By: David Shifrin, PhD
Science Writer, Filament Life Science Communications

In 2009, over 10,500 deaths were caused by ruptured aortic aneurysms, while the same condition contributed to another 17,000. Aneurysms occur when a vessel wall weakens, causing a bulge like that seen in a water balloon squeezed in a fist. When the pressure becomes too great, the layers of the vessel can separate and allow blood in between them (dissection) or, the entire wall can rupture. With the volume of blood flowing through the aorta, either of these situations can be deadly.

The field has known for some time that aneurysms have a genetic component, with genes involved in building or maintaining connective tissue being of particular interest. There are a number of diseases and syndromes that involve aortic aneurysms, including the connective tissue disorders Marfan syndrome and Ehlers-Danlos syndrome. Fortunately, surgery can be performed to preempt aneurysms, with monitoring and testing allowing physicians to determine when intervention might be necessary. Among other things, specific genetic variants are indicators for preemptive surgery.

In July, a preliminary study on routine genetic testing for thoracic aortic aneurysm was presented as a poster at the Annual Meeting of The Society of Thoracic Surgeons and subsequently published in The Annals of Thoracic Surgery.

Slightly fewer than 200 individuals were enrolled in the study, with 102 having completed the process at the time of publication. Participants were primarily enrolled based on the presence or history of aortic aneurysm. Family history was also used as a relevant factor. Participants underwent whole exome sequencing, with a particular focus on 21 genes implicated in aortic aneurysm.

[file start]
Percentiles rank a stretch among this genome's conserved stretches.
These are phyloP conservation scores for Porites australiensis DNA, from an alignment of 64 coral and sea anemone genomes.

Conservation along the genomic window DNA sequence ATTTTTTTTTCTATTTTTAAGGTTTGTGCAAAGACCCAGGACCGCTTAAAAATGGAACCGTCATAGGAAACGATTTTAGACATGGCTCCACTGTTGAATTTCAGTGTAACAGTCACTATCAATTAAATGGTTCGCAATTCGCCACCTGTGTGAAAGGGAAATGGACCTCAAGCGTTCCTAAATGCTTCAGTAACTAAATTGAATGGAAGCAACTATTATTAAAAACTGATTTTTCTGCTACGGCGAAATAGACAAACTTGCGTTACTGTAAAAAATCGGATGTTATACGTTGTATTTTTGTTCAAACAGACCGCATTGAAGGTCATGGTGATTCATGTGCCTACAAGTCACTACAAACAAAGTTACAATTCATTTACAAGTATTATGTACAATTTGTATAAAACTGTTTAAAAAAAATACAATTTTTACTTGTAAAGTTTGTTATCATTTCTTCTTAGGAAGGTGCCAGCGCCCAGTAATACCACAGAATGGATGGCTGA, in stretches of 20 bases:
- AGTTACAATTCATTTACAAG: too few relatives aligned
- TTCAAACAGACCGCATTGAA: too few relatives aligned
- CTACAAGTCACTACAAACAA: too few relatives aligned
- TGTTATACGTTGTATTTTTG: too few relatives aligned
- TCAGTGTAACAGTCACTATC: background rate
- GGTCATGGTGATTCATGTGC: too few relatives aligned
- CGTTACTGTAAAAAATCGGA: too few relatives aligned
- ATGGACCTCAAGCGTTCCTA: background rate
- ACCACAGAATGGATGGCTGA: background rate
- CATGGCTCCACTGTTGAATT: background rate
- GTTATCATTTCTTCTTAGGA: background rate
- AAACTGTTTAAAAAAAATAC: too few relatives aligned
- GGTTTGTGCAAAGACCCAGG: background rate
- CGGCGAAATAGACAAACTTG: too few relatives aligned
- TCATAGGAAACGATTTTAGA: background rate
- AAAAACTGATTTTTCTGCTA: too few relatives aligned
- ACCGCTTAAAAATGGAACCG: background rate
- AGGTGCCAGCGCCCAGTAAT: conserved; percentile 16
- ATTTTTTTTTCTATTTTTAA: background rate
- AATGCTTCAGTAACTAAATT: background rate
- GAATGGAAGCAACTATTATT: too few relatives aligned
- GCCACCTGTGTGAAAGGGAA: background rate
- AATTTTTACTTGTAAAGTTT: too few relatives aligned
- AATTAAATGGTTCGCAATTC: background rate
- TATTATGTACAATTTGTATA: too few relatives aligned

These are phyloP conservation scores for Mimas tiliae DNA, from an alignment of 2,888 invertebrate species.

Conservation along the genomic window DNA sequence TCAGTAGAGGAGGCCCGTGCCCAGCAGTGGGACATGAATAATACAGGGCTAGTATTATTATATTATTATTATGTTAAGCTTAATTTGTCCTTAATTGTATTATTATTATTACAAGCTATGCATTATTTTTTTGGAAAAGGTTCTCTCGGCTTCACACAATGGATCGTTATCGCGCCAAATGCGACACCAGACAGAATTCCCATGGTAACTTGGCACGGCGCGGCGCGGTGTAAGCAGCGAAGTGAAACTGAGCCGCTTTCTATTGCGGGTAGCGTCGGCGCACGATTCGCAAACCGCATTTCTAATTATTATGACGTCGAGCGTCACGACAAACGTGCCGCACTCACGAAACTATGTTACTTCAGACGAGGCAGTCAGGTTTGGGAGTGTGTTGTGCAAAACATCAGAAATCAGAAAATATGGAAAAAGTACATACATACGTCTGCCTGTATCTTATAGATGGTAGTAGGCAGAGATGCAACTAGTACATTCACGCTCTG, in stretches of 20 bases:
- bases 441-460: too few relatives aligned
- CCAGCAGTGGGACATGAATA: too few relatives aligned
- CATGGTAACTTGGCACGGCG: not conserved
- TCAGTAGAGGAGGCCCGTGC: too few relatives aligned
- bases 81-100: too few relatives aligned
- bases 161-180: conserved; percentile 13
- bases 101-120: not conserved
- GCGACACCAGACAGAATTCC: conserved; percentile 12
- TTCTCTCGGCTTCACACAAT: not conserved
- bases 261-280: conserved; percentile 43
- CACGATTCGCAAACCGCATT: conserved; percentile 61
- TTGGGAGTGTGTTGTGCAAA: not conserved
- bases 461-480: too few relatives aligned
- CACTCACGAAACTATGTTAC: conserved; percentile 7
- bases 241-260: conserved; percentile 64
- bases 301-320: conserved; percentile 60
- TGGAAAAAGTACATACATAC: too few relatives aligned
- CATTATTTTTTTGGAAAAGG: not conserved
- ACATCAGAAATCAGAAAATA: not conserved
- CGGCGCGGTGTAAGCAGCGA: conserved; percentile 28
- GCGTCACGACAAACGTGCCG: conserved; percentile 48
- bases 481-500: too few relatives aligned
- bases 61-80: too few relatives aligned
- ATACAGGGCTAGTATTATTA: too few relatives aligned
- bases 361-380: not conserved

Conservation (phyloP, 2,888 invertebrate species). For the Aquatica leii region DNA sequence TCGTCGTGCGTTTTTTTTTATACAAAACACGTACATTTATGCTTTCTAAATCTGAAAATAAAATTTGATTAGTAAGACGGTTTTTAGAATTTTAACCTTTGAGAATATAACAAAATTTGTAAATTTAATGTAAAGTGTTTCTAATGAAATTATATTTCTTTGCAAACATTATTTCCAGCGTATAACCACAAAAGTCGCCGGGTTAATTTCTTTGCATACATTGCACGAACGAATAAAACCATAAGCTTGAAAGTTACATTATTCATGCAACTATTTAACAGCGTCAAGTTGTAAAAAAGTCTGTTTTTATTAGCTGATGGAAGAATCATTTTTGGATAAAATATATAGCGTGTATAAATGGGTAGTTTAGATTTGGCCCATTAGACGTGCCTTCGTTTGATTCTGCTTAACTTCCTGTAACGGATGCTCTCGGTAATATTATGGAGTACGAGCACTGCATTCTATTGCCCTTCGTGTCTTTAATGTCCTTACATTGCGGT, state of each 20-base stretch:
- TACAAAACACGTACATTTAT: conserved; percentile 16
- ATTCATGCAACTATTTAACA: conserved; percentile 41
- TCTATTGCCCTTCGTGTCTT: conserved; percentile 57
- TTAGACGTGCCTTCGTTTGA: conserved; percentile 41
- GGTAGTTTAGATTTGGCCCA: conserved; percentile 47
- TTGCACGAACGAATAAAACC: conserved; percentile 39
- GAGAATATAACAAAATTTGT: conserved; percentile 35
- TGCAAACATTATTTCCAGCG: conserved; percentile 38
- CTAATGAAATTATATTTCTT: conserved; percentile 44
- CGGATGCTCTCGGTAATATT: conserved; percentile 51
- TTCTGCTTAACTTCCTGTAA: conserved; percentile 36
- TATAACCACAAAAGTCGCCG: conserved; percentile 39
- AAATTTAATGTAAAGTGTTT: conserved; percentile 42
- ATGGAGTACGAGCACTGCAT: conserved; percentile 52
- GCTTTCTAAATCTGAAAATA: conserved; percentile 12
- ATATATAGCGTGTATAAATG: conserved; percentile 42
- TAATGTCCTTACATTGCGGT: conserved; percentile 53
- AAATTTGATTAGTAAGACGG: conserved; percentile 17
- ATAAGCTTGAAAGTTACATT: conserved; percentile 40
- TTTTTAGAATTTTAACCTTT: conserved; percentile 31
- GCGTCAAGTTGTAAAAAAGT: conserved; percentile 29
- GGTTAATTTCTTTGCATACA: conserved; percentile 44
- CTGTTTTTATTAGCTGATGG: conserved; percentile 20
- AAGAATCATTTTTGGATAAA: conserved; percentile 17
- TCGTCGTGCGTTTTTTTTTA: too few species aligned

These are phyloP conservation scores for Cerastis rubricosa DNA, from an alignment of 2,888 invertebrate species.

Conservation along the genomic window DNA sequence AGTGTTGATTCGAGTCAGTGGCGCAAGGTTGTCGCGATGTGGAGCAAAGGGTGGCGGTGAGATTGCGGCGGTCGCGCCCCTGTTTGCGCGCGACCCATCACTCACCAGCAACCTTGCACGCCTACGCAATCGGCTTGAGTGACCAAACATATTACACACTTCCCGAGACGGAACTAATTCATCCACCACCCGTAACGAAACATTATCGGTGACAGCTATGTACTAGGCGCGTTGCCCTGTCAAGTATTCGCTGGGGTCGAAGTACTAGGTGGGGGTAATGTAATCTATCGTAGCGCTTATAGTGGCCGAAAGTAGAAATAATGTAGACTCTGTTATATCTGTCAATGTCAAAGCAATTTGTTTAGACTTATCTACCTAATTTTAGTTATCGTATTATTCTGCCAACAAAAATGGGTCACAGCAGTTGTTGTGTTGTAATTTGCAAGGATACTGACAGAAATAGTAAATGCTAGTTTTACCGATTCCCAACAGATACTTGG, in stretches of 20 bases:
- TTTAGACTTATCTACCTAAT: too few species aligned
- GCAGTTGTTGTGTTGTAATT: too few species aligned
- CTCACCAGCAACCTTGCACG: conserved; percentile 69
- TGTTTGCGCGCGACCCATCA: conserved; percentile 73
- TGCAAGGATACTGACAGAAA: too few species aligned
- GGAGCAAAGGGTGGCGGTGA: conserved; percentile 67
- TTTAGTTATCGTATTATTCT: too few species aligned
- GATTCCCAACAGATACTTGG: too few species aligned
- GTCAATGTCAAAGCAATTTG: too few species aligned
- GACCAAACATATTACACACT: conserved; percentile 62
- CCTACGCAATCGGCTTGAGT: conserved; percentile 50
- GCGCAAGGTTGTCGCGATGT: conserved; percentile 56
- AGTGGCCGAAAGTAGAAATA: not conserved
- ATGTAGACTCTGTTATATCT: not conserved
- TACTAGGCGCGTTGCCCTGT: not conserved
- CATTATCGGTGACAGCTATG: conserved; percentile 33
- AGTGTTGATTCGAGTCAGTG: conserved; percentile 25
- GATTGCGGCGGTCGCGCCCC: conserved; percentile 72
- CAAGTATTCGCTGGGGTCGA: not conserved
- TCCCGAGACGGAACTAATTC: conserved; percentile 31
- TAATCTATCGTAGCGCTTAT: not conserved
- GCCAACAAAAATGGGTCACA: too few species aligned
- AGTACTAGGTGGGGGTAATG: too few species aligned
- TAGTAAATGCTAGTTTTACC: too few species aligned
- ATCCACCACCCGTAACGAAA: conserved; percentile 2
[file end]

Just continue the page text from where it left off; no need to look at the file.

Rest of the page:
By utilizing WES, the investigators were able to uncover not only known mutations, but “suspicious” variants as well. Indeed, WES revealed variants in the 21 TAAD (thoracic aortic aneurysm and dissection) genes in about a quarter of the individuals tested. Only four variants were conclusively identified as pathogenic, with most of the others binned as being of unknown significance. This latter group, though not particularly helpful now, is valuable for identifying potentially relevant variants for future study.

In a few cases, the results of the original WES led investigators to test family members for specific mutations. A deleterious mutation was found in two members of one family, demonstrating the value of progressively testing from proband to related individuals when significant results are found in the former.

The authors of the study point out that their work allowed for personalized management in the patients based on each individual’s specific genetic profile. For example, “among patients found to harbor a mutation prone to dissect without severe aneurysmal dilatation […] a policy of more frequent imaging and earlier prophylactic surgery was applied.”

This is only a preliminary study on the utility and value of routine genetic testing for TAAD. However, the results do indicate that this approach may have significant clinical benefits. Additionally, as the authors point out, routine WES in patients with a personal or familial history of aortic aneurysms will help build the database of known variants, making genetic analysis all the more effective for patients in the future. Lastly, WES, unlike targeted Sanger sequencing, allows reanalysis of patients’ results as more pathogenic variants become known. For example, the data from the ~75% of participants in this study who did not display a variant known to be involved in TAAD, could be reassessed at a later date to aid in clinical management.

While there are still practical issues to deal with, such as insurance coverage (33 of the enrollees were denied coverage for testing and therefore did not undergo WES), this work does support the possibility of applying routine testing for known genetic diseases on a wider basis.

Tue. August 25, 2015